It is interesting to point out that although the Allergan website promotes Latisse as a treatment for eyelash hypotrichosis (inadequate or insufficient quantity of eyelashes), the actual FDA approval only is for cosmetic purposes. Recently, the FDA gave a formal warning to Allergan, indicating that advertising for the product did not adequately disclose its potential side effects. I will clear up any confusion about its side effects here.

Originally sold under the trade name Lumigan by Allergan in North America and Europe, Bimatoprost ophthalmic solution is a prostaglandin analog that received FDA approval for the treatment of glaucoma and ocular hypertension (elevated pressure inside the eye). However, ophthalmologists prescribing this medication noticed that it appeared to be promoting the growth of longer, fuller, and darker eyelashes in their patients. This prompted Allergan to investigate Bimatoprost as a potential cosmetic preparation.

Since its introduction, more than one million prescriptions of Latisse have been filled. Interestingly, other prostaglandin analogs, such as Latanoprost (Xalatan) – manufactured by Pfizer – and Travoprost (Travatan) – manufactured by Alcon – have similar effects. Thus, other prescription lash-enhancing products likely will be emerging on the market soon.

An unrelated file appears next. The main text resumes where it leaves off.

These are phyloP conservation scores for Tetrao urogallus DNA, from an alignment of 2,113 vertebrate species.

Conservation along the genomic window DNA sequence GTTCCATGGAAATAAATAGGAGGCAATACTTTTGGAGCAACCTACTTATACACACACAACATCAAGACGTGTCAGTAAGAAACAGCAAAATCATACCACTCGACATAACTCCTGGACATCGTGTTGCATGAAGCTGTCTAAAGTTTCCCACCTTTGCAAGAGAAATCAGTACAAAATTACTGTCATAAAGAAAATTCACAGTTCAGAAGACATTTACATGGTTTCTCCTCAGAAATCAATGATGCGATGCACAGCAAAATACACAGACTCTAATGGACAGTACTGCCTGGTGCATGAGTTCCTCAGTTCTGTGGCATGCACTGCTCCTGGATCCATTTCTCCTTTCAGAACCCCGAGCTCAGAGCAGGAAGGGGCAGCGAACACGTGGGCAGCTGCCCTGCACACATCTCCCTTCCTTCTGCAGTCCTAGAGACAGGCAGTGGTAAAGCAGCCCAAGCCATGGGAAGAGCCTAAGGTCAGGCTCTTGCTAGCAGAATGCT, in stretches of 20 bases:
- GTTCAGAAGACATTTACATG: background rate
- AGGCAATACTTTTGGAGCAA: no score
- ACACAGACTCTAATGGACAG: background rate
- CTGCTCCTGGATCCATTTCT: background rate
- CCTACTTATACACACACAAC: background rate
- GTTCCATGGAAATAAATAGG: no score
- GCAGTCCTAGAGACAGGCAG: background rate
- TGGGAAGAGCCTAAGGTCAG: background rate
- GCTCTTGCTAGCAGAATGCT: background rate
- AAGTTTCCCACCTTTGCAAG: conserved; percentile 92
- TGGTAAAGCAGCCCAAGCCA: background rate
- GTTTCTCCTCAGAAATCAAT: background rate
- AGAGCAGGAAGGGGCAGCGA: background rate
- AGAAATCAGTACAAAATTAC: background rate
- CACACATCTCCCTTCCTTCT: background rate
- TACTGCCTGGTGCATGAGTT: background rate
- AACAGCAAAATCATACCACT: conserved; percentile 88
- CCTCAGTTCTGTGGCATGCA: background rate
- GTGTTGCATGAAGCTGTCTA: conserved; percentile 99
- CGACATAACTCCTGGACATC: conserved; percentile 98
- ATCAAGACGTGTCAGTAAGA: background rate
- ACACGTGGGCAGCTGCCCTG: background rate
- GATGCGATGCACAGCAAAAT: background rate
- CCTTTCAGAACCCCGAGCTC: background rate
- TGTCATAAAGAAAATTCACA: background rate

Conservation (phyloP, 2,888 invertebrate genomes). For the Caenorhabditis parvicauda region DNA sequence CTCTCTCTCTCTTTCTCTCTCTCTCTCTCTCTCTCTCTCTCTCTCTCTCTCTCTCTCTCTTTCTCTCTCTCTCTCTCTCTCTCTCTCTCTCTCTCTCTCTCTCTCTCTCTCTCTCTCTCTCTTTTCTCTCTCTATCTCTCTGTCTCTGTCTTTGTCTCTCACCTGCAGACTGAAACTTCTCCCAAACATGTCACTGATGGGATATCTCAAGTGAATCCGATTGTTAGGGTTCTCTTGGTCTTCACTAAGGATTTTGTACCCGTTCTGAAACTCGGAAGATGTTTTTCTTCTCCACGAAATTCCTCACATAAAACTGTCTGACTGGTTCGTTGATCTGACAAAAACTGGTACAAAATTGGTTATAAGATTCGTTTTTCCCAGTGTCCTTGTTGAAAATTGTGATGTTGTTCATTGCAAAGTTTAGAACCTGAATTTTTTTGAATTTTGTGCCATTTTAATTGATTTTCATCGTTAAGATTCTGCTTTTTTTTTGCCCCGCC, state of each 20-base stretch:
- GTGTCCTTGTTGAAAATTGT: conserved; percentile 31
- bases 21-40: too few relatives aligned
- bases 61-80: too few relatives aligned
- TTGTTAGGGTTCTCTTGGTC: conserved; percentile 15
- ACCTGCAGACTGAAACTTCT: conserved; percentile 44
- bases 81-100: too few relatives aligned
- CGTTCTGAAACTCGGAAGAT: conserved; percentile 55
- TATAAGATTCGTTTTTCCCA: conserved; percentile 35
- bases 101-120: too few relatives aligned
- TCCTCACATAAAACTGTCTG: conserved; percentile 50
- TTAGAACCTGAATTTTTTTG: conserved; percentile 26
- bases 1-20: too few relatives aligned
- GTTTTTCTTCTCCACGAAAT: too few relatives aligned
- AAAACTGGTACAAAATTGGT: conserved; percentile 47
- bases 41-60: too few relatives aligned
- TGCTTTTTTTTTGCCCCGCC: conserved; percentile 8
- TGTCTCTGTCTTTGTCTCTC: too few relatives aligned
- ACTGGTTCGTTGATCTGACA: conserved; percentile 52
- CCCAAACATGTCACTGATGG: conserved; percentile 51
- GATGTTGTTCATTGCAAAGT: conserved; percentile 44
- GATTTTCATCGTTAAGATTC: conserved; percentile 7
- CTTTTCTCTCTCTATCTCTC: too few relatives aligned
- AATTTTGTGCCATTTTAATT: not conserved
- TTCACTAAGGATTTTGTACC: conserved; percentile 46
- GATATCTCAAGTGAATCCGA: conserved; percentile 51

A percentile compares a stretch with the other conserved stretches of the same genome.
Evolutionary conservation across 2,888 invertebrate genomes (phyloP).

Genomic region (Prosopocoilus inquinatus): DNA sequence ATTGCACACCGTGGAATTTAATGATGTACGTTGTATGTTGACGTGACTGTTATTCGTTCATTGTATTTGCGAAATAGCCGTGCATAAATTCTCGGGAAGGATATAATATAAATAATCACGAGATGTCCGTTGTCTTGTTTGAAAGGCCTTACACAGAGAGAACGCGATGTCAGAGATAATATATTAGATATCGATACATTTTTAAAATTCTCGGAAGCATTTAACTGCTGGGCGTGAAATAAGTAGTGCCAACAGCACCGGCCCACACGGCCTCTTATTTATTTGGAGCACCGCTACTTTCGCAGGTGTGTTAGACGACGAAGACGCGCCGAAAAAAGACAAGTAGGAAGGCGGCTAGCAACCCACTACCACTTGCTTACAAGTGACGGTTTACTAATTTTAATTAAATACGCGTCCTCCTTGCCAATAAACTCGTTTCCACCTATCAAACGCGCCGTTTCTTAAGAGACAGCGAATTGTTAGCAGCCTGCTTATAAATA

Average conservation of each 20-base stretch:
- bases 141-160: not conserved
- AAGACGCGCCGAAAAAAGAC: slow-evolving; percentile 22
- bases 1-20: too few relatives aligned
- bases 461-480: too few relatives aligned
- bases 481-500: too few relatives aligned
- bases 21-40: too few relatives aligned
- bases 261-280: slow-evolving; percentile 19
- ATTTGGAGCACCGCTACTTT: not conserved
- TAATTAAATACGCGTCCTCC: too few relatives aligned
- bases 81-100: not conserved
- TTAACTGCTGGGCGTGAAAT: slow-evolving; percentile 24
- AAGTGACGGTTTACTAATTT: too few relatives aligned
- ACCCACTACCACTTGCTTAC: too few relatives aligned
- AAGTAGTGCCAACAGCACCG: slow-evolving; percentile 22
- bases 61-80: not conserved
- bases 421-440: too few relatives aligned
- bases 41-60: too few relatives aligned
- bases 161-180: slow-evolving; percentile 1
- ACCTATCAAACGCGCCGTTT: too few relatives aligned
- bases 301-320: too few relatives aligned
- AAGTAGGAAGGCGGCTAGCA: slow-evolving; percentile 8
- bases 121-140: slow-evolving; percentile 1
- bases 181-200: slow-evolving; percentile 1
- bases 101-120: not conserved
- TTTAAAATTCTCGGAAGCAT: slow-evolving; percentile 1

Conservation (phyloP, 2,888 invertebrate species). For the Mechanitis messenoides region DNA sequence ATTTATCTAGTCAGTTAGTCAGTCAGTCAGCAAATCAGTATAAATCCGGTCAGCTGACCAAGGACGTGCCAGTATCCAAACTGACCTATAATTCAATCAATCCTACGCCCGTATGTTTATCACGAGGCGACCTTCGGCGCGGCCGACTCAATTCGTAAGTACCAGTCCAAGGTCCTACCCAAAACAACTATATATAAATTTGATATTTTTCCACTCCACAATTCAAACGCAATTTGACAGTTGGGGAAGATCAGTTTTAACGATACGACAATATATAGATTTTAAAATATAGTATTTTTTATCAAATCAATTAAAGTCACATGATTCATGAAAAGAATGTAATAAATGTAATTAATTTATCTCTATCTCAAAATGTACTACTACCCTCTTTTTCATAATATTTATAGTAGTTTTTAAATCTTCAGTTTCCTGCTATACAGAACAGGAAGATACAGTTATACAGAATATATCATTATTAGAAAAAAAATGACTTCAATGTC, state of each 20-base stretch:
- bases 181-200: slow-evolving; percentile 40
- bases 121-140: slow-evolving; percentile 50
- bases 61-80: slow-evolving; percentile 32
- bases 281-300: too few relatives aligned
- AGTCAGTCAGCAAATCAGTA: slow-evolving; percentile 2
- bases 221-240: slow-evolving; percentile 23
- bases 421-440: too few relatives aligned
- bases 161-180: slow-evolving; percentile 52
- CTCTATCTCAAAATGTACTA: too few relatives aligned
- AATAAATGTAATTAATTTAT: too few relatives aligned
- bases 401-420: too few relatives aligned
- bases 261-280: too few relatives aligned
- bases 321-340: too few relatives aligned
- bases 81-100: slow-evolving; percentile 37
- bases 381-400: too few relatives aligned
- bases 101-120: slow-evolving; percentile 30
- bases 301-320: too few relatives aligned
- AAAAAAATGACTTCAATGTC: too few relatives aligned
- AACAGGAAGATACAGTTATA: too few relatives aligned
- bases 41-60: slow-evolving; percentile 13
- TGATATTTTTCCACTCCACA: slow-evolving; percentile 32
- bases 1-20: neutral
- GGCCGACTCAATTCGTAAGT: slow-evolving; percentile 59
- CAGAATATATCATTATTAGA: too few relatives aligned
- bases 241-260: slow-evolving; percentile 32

Clinical trials have demonstrated that Latisse is safe when used as directed at the recommended dosage. However, those that are thinking about using this drug should be aware of its potential side effects, so that you can make an informed decision about whether it is right for you.

In addition to noticing the eyelash-lengthening effects of Bimatoprost, ophthalmologists also reported a tendency for the iris (colored part of the eye) to darken. Hazel and blue eyes may take on brown undertones. Brown eyes may become a deeper brown. This color change appears to be permanent, as it does not change when the drug is discontinued. While this is a tolerable side effect for a patient with glaucoma, when weighed against the prospect of becoming blind, changes in iris color might not be acceptable to those using Bimatoprost for cosmetic lash-enhancing purposes.

Latisse is applied to the upper eyelid margins at the base of the eyelashes. Under no circumstances should it be applied to the lower lashes. There are several reasons for this. One of these is that this drug can cause a darkening of the skin on the upper eyelid. While eye makeup effectively can cover and blend alterations in eyelid color, changes in lower eyelid color are not aesthetically desirable. This is because the darkening will occur under the eye, an area that already is prone to darkening for other reasons. Skin darkening on the upper (or lower) eyelid appears to be reversible if the medicine is stopped.